The Stockton Test – Alliance Street 1953
In the years following the Second World War there was an ever increasing demand for decent housing across the country.
It was estimated at that time that as many as 8 million houses in Britain had been built before 1914. Most of these houses were well-built and structurally sound but fell far below what was considered to be acceptable standards for basic sanitation and heating. Many were without bathrooms or had no satisfactory means of heating water. There was considerable concern felt among the building trades, and the Ironfounders in particular, about how this problem could be addressed without an expensive and lengthy program of demolishing what were solid houses and replacing them with new. For this reason, the Allied Ironfounders Ltd decided to undertake what became known as the ‘Stockton Test’.
The plan was to renovate a number of Victorian dwellings to see what could be achieved and at what cost. Stockton was chosen as the site for the test as it was regarded as a typical Northern industrial town with many of the substandard houses the project was aimed at.
Four single storey terraced dwellings in Alliance Street, on the outskirts of Stockton, were acquired by the Allied Ironfounders. These houses, numbers 38, 40, 42 and 44, comprised of a parlour at the front with a passage leading to a kitchen/living room at the rear and a small off-shoot scullery containing a gas-cooker, a draining board and a sink with a cold tap (the only water supply in the house). Each property had a yard at the rear with a coal store and an outside toilet, with the inevitable galvanised bath hanging on the outside wall of the house. All of the houses were occupied by tenants paying 9 shillings (45p) a week – about £8.50p today. Before any work commenced a Local Authority inspection of the properties determined that it would cost a total £208 just to bring all four properties up to the standard required under Section 9 of the Housing Act, although this did not include the provision of a bathroom or hot water supply.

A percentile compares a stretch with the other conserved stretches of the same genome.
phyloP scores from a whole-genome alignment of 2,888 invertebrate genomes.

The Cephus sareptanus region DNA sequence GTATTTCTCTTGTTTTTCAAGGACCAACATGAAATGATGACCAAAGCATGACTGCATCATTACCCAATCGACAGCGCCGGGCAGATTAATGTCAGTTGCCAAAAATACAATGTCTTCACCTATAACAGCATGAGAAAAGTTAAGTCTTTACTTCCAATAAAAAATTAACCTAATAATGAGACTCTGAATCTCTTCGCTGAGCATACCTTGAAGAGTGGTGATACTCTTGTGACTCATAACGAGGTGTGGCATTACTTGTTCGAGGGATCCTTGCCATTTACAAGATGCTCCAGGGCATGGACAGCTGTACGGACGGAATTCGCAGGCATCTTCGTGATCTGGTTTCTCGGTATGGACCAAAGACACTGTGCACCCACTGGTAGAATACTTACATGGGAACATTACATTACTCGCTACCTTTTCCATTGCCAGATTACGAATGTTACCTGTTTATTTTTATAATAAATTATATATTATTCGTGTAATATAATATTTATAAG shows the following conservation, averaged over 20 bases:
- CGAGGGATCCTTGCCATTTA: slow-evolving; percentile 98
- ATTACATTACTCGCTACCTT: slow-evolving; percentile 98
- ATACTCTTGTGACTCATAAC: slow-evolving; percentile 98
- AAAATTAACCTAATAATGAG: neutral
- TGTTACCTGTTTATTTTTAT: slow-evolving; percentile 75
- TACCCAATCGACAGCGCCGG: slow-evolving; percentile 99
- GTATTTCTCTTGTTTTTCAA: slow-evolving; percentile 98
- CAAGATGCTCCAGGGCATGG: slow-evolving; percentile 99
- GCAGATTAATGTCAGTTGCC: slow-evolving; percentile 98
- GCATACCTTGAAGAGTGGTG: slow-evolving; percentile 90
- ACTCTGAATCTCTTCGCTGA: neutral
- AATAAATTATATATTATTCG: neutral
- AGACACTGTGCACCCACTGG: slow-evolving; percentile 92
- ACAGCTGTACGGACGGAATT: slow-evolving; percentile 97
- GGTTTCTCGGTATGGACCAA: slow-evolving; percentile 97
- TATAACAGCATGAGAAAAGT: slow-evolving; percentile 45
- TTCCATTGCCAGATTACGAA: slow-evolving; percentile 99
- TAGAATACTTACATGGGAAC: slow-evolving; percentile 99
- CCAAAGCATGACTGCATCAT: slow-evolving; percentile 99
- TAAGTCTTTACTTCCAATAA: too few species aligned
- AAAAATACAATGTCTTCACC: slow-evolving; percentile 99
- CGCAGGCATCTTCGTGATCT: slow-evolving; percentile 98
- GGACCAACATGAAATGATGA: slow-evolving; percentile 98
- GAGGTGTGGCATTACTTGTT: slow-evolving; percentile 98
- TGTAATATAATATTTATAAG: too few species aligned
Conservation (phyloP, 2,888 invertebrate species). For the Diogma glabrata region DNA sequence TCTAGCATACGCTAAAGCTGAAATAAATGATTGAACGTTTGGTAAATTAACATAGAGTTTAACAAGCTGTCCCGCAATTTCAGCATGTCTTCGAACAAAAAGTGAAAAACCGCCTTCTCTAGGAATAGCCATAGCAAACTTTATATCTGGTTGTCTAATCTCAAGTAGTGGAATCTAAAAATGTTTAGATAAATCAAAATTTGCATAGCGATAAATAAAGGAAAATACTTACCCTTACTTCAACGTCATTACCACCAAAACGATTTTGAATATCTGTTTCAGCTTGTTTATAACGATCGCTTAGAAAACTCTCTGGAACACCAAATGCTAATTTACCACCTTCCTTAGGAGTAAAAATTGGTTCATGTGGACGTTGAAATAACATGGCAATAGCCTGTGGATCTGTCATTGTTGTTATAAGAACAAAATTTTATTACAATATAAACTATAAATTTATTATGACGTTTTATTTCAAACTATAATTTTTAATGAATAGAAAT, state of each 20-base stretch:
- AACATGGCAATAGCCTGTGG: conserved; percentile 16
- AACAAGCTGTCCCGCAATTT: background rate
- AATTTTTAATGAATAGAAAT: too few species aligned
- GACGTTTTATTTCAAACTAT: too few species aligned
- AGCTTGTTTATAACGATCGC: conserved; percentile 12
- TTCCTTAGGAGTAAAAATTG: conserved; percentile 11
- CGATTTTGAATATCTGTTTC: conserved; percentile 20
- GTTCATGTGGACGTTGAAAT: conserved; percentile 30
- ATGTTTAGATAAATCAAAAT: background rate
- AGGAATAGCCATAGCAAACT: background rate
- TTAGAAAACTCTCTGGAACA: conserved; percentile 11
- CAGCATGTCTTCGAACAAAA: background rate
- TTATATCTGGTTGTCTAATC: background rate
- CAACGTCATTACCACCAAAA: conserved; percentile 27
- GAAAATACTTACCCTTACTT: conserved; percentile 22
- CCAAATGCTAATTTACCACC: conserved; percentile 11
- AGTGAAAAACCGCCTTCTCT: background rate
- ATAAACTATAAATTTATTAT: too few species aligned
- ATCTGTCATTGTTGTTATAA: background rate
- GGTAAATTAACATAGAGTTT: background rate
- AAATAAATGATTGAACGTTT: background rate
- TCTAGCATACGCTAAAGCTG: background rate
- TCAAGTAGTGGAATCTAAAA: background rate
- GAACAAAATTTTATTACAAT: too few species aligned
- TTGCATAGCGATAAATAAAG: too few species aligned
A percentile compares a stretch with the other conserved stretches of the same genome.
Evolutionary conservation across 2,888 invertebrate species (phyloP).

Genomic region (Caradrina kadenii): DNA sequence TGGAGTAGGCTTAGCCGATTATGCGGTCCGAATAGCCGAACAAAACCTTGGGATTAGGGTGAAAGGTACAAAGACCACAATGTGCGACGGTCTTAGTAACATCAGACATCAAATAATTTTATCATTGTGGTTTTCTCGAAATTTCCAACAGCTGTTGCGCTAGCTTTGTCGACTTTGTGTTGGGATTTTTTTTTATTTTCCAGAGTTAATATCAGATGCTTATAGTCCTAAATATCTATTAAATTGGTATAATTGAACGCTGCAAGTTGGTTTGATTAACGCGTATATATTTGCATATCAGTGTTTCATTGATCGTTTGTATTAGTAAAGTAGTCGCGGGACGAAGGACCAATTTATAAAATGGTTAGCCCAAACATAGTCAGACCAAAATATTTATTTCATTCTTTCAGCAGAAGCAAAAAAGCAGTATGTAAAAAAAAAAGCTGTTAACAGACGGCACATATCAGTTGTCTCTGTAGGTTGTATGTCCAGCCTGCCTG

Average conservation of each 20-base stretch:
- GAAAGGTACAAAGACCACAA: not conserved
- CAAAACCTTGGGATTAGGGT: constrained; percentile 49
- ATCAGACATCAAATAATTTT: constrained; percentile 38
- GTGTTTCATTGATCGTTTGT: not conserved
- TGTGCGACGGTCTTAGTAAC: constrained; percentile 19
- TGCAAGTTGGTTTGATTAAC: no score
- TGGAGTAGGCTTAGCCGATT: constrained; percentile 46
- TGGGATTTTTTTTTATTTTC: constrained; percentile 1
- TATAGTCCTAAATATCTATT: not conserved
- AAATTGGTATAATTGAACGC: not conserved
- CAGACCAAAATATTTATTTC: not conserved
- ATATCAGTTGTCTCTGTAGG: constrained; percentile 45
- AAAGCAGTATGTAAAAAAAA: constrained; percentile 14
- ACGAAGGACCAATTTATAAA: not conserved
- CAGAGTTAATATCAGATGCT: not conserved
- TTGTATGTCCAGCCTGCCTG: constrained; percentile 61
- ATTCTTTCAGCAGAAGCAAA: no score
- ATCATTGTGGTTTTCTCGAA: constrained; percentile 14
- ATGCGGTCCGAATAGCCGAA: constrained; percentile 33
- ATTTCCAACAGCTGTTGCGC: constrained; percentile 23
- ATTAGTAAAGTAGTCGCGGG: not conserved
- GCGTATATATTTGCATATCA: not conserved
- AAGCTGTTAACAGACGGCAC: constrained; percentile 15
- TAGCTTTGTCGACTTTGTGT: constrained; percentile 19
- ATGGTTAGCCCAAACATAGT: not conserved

The bathroom was a major part of the development. It was determined that the only practical way to provide a bathroom was to build an extension onto the back of each property into the yard space previously occupied by the scullery, coal store and outside toilet. This new extension allowed for a larger scullery with a ventilated food cupboard and a new sink and drainer with hot and cold running water. The new bathroom and toilet was added beyond this and the coal store was relocated to the bottom of the yard.
The contract for the work was awarded to a small local building firm with a reputation for reliable, high quality workmanship. The estimate for the work came to £350 per house, although this did not cover the cost of changes to the water supply and drainage which required upgrading to meet the needs of the development.
The workforce, including plumbers, bricklayers, joiners and labourers, moved on site on the 19th March 1953 and the first house was ready for inspection by 10th April 1953, just 23 days after work began – this date was a happy coincidence with the opening of the two-thousandth house to be built by Stockton Corporation since the end of WWII. The other properties were completed in sequence and the last of the workmen left the site a few days later.
The eyes of the nation were on Stockton. The outcome of the Stockton Test was eagerly awaited by Local Authorities up and down the land. The Ironfounders commissioned a film which was made available to all Local Authorities to demonstrate what could be achieved. The film was shown to members of the House of Commons and also appeared in a BBC television programme broadcast on July 1st 1954.
It was generally agreed that the Stockton Test clearly demonstrated that it was possible to extend the life of a vast amount of the nation’s housing stock, and while not as attractive as the new council housing being built on the out-of-town estates, a lot of tenants said they would prefer to have their houses renovated and stay in their communities rather than to move to the new estates.
The cost of renovation for each of the properties worked out at an average of £349.17.3d. The government of the day were keen to encourage landlords and owner -occupiers to submit schemes for improvements to properties to their local authorities who were permitted, but not obliged, to subsidise these schemes by up to 50% of the cost. In the event , very few grants were made available as very few applications were submitted. There were a number of reasons for this, not least that landlords were reluctant to spend a lot of money on the improvements to their properties as they were limited to how much they could increase their rents, and many Labour councils were reluctant to give money from the public purse to private property owners although some Tory councils made no grants available at all.
As a footnote to this story it can be recorded that Alliance Street finally fell to the bulldozers in 2012.